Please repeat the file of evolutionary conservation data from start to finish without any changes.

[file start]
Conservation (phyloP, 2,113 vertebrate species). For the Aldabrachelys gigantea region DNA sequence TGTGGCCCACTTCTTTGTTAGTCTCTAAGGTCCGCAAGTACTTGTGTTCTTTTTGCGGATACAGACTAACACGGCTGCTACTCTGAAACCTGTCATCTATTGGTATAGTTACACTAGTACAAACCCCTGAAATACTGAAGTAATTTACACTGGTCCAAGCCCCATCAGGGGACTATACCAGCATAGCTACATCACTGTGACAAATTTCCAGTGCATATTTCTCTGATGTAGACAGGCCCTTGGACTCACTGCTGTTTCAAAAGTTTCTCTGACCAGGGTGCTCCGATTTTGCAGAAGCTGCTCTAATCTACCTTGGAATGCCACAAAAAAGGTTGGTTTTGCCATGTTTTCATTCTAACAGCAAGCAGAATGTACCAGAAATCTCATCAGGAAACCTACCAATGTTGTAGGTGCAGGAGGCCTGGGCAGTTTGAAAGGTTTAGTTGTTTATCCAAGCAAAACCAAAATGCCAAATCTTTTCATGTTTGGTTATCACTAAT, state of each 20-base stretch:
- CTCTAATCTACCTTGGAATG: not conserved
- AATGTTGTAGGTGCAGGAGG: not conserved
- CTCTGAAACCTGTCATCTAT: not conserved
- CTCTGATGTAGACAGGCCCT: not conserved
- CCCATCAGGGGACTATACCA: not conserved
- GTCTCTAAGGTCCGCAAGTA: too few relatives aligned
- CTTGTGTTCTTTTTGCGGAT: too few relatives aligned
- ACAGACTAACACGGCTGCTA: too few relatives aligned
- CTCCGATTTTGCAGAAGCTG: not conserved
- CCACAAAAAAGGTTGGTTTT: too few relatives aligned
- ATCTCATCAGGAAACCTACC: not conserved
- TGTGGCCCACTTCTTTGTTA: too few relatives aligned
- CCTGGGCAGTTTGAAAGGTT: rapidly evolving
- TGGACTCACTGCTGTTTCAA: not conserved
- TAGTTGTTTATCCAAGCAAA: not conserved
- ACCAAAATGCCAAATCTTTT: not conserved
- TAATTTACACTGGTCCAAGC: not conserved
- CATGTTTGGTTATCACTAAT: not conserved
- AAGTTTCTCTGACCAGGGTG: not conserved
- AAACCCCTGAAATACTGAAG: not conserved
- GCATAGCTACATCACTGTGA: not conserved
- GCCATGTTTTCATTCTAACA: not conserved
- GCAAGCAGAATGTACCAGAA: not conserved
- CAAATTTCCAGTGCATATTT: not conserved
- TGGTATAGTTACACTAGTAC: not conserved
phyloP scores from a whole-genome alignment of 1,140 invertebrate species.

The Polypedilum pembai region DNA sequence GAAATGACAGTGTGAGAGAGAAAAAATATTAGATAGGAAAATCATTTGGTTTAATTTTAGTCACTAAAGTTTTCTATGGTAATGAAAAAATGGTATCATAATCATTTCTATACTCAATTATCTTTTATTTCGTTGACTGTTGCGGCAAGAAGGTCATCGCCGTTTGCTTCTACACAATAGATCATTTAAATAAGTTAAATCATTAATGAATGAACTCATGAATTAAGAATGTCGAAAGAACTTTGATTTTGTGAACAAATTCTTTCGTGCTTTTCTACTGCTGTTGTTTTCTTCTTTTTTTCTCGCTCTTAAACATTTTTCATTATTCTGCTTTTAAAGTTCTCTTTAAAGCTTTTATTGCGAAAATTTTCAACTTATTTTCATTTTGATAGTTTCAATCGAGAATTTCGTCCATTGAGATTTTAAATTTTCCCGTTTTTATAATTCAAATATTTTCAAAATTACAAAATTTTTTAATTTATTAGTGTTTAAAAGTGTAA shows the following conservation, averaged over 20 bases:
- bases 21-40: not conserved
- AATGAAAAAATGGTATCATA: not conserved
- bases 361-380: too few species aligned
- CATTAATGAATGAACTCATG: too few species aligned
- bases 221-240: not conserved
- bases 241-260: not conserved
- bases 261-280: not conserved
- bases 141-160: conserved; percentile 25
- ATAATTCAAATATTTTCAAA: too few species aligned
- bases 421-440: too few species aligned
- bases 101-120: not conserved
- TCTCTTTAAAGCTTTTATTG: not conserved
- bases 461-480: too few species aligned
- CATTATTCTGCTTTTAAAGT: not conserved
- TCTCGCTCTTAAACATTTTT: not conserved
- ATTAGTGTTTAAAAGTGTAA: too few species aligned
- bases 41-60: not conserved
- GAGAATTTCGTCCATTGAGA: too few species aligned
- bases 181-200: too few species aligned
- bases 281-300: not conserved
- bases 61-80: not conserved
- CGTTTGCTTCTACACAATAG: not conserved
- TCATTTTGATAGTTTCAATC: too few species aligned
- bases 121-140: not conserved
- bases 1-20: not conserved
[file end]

Conservation (phyloP, 2,113 vertebrate species). For the Aldabrachelys gigantea region DNA sequence TGTGGCCCACTTCTTTGTTAGTCTCTAAGGTCCGCAAGTACTTGTGTTCTTTTTGCGGATACAGACTAACACGGCTGCTACTCTGAAACCTGTCATCTATTGGTATAGTTACACTAGTACAAACCCCTGAAATACTGAAGTAATTTACACTGGTCCAAGCCCCATCAGGGGACTATACCAGCATAGCTACATCACTGTGACAAATTTCCAGTGCATATTTCTCTGATGTAGACAGGCCCTTGGACTCACTGCTGTTTCAAAAGTTTCTCTGACCAGGGTGCTCCGATTTTGCAGAAGCTGCTCTAATCTACCTTGGAATGCCACAAAAAAGGTTGGTTTTGCCATGTTTTCATTCTAACAGCAAGCAGAATGTACCAGAAATCTCATCAGGAAACCTACCAATGTTGTAGGTGCAGGAGGCCTGGGCAGTTTGAAAGGTTTAGTTGTTTATCCAAGCAAAACCAAAATGCCAAATCTTTTCATGTTTGGTTATCACTAAT, state of each 20-base stretch:
- CTCTAATCTACCTTGGAATG: not conserved
- AATGTTGTAGGTGCAGGAGG: not conserved
- CTCTGAAACCTGTCATCTAT: not conserved
- CTCTGATGTAGACAGGCCCT: not conserved
- CCCATCAGGGGACTATACCA: not conserved
- GTCTCTAAGGTCCGCAAGTA: too few relatives aligned
- CTTGTGTTCTTTTTGCGGAT: too few relatives aligned
- ACAGACTAACACGGCTGCTA: too few relatives aligned
- CTCCGATTTTGCAGAAGCTG: not conserved
- CCACAAAAAAGGTTGGTTTT: too few relatives aligned
- ATCTCATCAGGAAACCTACC: not conserved
- TGTGGCCCACTTCTTTGTTA: too few relatives aligned
- CCTGGGCAGTTTGAAAGGTT: rapidly evolving
- TGGACTCACTGCTGTTTCAA: not conserved
- TAGTTGTTTATCCAAGCAAA: not conserved
- ACCAAAATGCCAAATCTTTT: not conserved
- TAATTTACACTGGTCCAAGC: not conserved
- CATGTTTGGTTATCACTAAT: not conserved
- AAGTTTCTCTGACCAGGGTG: not conserved
- AAACCCCTGAAATACTGAAG: not conserved
- GCATAGCTACATCACTGTGA: not conserved
- GCCATGTTTTCATTCTAACA: not conserved
- GCAAGCAGAATGTACCAGAA: not conserved
- CAAATTTCCAGTGCATATTT: not conserved
- TGGTATAGTTACACTAGTAC: not conserved
phyloP scores from a whole-genome alignment of 1,140 invertebrate species.

The Polypedilum pembai region DNA sequence GAAATGACAGTGTGAGAGAGAAAAAATATTAGATAGGAAAATCATTTGGTTTAATTTTAGTCACTAAAGTTTTCTATGGTAATGAAAAAATGGTATCATAATCATTTCTATACTCAATTATCTTTTATTTCGTTGACTGTTGCGGCAAGAAGGTCATCGCCGTTTGCTTCTACACAATAGATCATTTAAATAAGTTAAATCATTAATGAATGAACTCATGAATTAAGAATGTCGAAAGAACTTTGATTTTGTGAACAAATTCTTTCGTGCTTTTCTACTGCTGTTGTTTTCTTCTTTTTTTCTCGCTCTTAAACATTTTTCATTATTCTGCTTTTAAAGTTCTCTTTAAAGCTTTTATTGCGAAAATTTTCAACTTATTTTCATTTTGATAGTTTCAATCGAGAATTTCGTCCATTGAGATTTTAAATTTTCCCGTTTTTATAATTCAAATATTTTCAAAATTACAAAATTTTTTAATTTATTAGTGTTTAAAAGTGTAA shows the following conservation, averaged over 20 bases:
- bases 21-40: not conserved
- AATGAAAAAATGGTATCATA: not conserved
- bases 361-380: too few species aligned
- CATTAATGAATGAACTCATG: too few species aligned
- bases 221-240: not conserved
- bases 241-260: not conserved
- bases 261-280: not conserved
- bases 141-160: conserved; percentile 25
- ATAATTCAAATATTTTCAAA: too few species aligned
- bases 421-440: too few species aligned
- bases 101-120: not conserved
- TCTCTTTAAAGCTTTTATTG: not conserved
- bases 461-480: too few species aligned
- CATTATTCTGCTTTTAAAGT: not conserved
- TCTCGCTCTTAAACATTTTT: not conserved
- ATTAGTGTTTAAAAGTGTAA: too few species aligned
- bases 41-60: not conserved
- GAGAATTTCGTCCATTGAGA: too few species aligned
- bases 181-200: too few species aligned
- bases 281-300: not conserved
- bases 61-80: not conserved
- CGTTTGCTTCTACACAATAG: not conserved
- TCATTTTGATAGTTTCAATC: too few species aligned
- bases 121-140: not conserved
- bases 1-20: not conserved